Thanks for reading.

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Geezer & Borracho, The Second Coming of Heavy – Chapter One: Whistlers and Prophets

Posted in Reviews on December 15th, 2015 by JJ Koczan

borracho geezer second coming of heavy chapter one

One might quibble with the title. I’m not sure the current crop of bands having made the rounds for the last half-decade or thereabouts constitute The Second Coming of Heavy, as the name of Ripple Music‘s recently undertaken series of limited vinyl splits scouring the underground would posit. If you consider ’70s heavy rock of the psychedelic and post-psychedelic era, and the ’90s boom in stoner, desert, doom and other forms of heavy, I’d say we’re at least in the third coming, if not the third-point-five behind the underappreciated pre-social media acts of the ’00s, though I’ll readily admit that sounds less Biblical, would suck for marketing, and is a nerd’s gripe. Second it is.

Released in July, The Second Coming of Heavy – Chapter One pairs New York heavy psych blues rockers Geezer and Washington D.C. riff rollers Borracho on either side of a limited-to-300-copies-and-gone 12″ with cover art from Ghosttown Graphic Art — future installments will reportedly link together to form a 10-part masterwork by Ghosttown‘s Joseph Rudell and Carrie Olaje — that, in addition to representing the beginning of a considerable project on the part of Ripple gives a handy update of where both Geezer and Borracho are at coming off of successful prior outings. The NY and D.C. trios offer up four and three tracks, respectively, that find each band delving further into its particular take on the titular heavy, whether that’s Geezer‘s Pat Harrington breaking out his slide on the swaying jam “Meth Neck” or Borracho refining their workingman’s fuzz on “Shark Tank.”

In addition to falling mostly under the same stylistic umbrella — at least as far as generic descriptive phrases like “heavy bands” go — most of what Geezer and Borracho have in common is position. Geezer‘s second full-length, 2014’s Gage (review here), pushed them well beyond their Electrically Recorded Handmade Heavy Blues debut, despite arriving just a year later, and likewise, Borracho‘s impressive 2013 outing, Oculus (review here), was their second and marked even more of a shift for the band as they moved from a four-piece to their current incarnation as a trio.

Both groups have put out teasers since — Geezer‘s Live! Full Tilt Boogie tape (review here) in 2014 and “Long Dull Knife” single in 2015; Borracho‘s splits with Cortez (review here) in 2014 and Eggnogg (review here) in 2015 — but The Second Coming of Heavy – Chapter One marks the most substantial studio offering from them since their last LPs, and accordingly, both show marked progression from where they were last time out. Geezer take oldschool command of their side immediately with “Tonight,” a written-for-the-stage salvo that not only ambitiously calls out dancing ladies but teases further, “You never know who you’re gonna meet at a rock show.” True enough. Harrington as a vocalist makes a signature of his whiskey-throated blueser scratch, but “Tonight” isn’t without an underlying melody, even though it’s when he, bassist Freddy Villano (since replaced by Richie Touseull) and drummer Chris Turco lock in a quick jam in the bridge, hypnotic despite being a brief trip outward before returning to the next chorus to finish on the line, “We’re gonna have a good time tonight.”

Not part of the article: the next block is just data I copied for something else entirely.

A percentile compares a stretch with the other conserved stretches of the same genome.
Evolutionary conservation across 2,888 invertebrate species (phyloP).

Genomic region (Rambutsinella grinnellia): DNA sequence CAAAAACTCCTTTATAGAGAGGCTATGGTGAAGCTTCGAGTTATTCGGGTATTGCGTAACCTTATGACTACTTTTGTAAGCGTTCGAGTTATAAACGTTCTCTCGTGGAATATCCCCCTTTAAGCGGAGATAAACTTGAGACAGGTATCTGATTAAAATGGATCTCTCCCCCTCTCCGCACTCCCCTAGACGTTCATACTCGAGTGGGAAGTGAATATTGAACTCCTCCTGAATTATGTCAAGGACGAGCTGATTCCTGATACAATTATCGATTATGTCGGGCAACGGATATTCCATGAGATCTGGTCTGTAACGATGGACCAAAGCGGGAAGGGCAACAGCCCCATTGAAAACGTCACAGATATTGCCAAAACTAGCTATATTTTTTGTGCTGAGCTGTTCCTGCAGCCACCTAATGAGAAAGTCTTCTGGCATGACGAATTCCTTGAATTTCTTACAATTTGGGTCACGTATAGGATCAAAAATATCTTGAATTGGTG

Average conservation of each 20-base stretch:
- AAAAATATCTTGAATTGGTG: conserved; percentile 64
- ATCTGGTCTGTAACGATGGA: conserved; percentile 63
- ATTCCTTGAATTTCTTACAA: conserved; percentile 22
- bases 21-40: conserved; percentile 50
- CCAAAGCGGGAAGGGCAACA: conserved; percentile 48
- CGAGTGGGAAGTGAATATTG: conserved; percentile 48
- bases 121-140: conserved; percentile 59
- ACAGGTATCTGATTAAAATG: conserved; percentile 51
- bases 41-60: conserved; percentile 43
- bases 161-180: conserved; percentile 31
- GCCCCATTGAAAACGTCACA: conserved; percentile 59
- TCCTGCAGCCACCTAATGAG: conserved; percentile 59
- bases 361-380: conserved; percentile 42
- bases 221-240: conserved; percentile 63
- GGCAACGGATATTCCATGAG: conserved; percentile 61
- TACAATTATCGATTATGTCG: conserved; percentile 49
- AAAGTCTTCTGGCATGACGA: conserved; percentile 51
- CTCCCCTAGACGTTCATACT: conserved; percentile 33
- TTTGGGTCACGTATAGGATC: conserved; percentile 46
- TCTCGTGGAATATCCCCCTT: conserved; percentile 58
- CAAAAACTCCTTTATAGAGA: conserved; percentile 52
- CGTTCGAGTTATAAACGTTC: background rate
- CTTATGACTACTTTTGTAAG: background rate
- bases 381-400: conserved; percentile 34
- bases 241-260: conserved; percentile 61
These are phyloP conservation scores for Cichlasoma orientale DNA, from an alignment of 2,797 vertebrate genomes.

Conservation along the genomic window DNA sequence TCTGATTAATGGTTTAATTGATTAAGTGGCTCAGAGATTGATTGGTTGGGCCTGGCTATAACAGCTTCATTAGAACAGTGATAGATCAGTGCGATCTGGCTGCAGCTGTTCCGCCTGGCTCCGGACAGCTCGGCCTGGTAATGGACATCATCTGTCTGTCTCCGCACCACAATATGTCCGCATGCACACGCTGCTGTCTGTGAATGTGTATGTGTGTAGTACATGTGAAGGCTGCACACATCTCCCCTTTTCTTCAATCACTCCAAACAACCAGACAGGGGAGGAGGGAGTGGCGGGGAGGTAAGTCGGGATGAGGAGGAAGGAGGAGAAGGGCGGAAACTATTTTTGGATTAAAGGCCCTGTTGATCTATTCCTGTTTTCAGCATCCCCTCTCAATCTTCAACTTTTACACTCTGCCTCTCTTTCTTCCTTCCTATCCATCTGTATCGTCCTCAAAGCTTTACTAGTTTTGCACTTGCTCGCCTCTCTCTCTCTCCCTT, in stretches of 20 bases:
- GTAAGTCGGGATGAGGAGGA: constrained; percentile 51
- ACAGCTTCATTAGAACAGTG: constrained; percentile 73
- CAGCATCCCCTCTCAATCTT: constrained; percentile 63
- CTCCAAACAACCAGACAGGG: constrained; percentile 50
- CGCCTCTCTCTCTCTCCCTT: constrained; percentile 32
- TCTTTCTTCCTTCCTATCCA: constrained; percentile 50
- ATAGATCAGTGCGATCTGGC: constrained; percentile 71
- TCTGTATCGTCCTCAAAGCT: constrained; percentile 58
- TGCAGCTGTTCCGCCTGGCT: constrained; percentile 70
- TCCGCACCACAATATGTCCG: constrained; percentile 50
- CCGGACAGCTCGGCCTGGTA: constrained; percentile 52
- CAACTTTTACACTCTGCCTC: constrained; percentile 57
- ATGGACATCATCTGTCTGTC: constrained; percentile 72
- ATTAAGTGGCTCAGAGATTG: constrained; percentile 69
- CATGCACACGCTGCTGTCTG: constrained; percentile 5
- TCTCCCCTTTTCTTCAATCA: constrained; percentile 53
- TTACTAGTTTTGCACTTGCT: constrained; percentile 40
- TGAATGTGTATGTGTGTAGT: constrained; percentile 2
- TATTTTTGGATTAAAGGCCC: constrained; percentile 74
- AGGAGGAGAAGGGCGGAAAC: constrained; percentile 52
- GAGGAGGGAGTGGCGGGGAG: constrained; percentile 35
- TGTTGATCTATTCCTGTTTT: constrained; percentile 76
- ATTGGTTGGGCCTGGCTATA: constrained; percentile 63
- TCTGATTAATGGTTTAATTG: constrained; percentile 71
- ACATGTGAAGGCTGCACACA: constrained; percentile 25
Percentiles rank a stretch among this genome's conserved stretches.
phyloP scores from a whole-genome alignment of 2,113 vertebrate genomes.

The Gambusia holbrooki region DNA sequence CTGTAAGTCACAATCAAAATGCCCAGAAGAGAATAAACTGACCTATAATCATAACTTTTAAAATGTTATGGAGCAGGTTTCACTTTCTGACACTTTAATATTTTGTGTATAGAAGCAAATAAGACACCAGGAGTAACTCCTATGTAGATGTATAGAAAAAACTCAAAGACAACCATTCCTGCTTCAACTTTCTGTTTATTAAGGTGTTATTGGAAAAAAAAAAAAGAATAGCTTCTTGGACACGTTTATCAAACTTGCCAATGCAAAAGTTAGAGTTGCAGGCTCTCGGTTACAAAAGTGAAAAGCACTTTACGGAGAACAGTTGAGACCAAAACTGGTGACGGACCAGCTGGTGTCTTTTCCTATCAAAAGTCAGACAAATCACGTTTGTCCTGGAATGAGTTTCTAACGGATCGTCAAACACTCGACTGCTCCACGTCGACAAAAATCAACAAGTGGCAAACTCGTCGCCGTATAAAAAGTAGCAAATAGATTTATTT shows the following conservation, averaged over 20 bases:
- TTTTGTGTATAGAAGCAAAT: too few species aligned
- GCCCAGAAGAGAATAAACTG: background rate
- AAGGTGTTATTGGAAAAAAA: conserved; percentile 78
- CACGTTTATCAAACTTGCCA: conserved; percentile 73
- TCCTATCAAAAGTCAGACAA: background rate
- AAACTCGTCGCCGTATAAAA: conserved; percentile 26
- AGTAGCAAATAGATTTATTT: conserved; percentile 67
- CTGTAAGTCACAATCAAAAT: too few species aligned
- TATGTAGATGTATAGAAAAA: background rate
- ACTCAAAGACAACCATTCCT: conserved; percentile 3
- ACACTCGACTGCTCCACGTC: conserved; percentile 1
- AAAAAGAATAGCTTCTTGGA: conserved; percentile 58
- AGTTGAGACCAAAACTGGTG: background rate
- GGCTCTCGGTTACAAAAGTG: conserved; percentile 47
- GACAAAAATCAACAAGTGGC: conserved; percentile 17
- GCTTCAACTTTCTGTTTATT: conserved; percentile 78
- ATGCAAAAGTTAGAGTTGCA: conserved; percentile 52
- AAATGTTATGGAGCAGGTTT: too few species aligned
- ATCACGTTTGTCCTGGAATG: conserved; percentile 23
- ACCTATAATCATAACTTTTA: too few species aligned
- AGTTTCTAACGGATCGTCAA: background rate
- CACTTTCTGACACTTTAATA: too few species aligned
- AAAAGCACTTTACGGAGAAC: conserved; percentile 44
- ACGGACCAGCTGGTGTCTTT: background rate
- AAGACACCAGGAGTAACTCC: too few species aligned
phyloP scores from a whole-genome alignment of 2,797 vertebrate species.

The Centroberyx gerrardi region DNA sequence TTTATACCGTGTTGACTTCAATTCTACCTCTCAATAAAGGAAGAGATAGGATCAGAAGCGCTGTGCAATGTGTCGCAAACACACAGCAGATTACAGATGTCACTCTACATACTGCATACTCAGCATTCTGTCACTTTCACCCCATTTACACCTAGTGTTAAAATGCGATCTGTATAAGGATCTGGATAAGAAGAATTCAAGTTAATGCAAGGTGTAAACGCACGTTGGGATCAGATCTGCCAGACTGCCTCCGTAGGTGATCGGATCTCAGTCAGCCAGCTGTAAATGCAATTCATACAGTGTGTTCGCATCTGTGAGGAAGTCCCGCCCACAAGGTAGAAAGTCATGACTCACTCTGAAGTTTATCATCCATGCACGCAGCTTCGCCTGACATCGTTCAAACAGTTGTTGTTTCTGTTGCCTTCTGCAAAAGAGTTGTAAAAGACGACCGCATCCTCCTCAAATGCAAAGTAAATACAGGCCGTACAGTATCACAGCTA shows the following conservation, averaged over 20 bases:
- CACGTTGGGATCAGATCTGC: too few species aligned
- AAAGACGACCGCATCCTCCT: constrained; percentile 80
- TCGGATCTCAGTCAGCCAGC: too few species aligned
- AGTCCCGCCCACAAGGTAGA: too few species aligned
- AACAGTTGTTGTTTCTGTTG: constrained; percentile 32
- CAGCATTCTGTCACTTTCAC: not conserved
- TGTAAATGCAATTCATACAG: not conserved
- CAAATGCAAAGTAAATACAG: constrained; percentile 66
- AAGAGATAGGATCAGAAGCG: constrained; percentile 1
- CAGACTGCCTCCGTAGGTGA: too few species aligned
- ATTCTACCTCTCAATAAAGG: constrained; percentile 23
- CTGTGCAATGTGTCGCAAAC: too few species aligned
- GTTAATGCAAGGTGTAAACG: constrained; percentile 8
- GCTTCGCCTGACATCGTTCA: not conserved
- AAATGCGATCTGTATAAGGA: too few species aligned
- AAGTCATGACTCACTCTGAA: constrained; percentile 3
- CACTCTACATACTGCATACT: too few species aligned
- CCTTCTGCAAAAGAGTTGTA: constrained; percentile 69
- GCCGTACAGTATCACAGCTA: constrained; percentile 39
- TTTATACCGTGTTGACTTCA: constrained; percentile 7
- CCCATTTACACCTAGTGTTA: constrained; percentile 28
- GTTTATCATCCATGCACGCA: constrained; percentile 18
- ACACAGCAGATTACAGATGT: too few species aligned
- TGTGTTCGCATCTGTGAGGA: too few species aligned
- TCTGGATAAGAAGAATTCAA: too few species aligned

geezer
borracho

It’s a sentiment that the languid churn of eight-minute side A closer “So Tired” soon enough echoes: “Hey now, won’t you come home with me?/We’ll have a get-down, yeah/We’ll have a good time.” If a “good time” is what Geezer are chasing, their portion of the split makes a solid case for their having found it. “The Whistler” rumbles and slides and grooves with a smoothness that does nothing to undercut its raw edge, and the aforementioned “Meth Neck” puts them right in what has become their element as Harrington (successfully) pushes his limits vocally and they finish laughing en route to the spaceout-worthy “So Tired,” which sets a high standard for tone for Borracho‘s three side B inclusions, “Fight the Prophets,” “Superego” and the already noted “Shark Tank.” Fortunately, the three-piece of guitarist/vocalist Steve Fisher, bassist Tim Martin and drummer Mario Trubiano are well up to that task.

The first thing you hear on “Fight the Prophets?” Cowbell. It should be taken as a sign of how little interest Borracho ultimately have in not getting right to the point. At seven, seven and six minutes, their songs are by and large longer than Geezer‘s (“So Tired” notwithstanding), but while repetition remains a focus in Borracho‘s sound, it’s not as if their tracks are spending all that time going nowhere. They don’t have the same interest in psychedelic flavoring, but between the bounce in the memorable chorus of “Fight the Prophets” to the ethereal leads overlaid on the beginning of “Shark Tank,” there’s a firm sense of atmosphere, even if their approach overall is grounded in heavy rock traditionalism.

Its hook makes “Fight the Prophets” a standout of the three Borracho inclusions, but the insistent rhythm, Martin‘s push of bass on “Superego” is not to be overlooked. As Trubiano tosses off fills to mark out the transitions in nod and Fisher covers new ground vocally in moving slightly from bottom-of-the-mouth Hetfieldery to a bolder and more individualized shout, the low end holds together a midsection of layered soloing and shoulders the heft that follows fluidly so that as they get back to the central boogie to round out, the moves preceding not only make sense but are natural and skillfully turned. Borracho have been and may always be heavy rock for heavy rockers, but they’ve continued to grow as songwriters and expand their palette, and “Shark Tank” offers final proof of that, its extended, damn-near-prog intro giving way to a punkish riotousness that sees Fisher summing up the attitude of the song as a whole when he says, “I had enough of this shit, so I’m movin’ on” in a snarl of due defiance as the last line.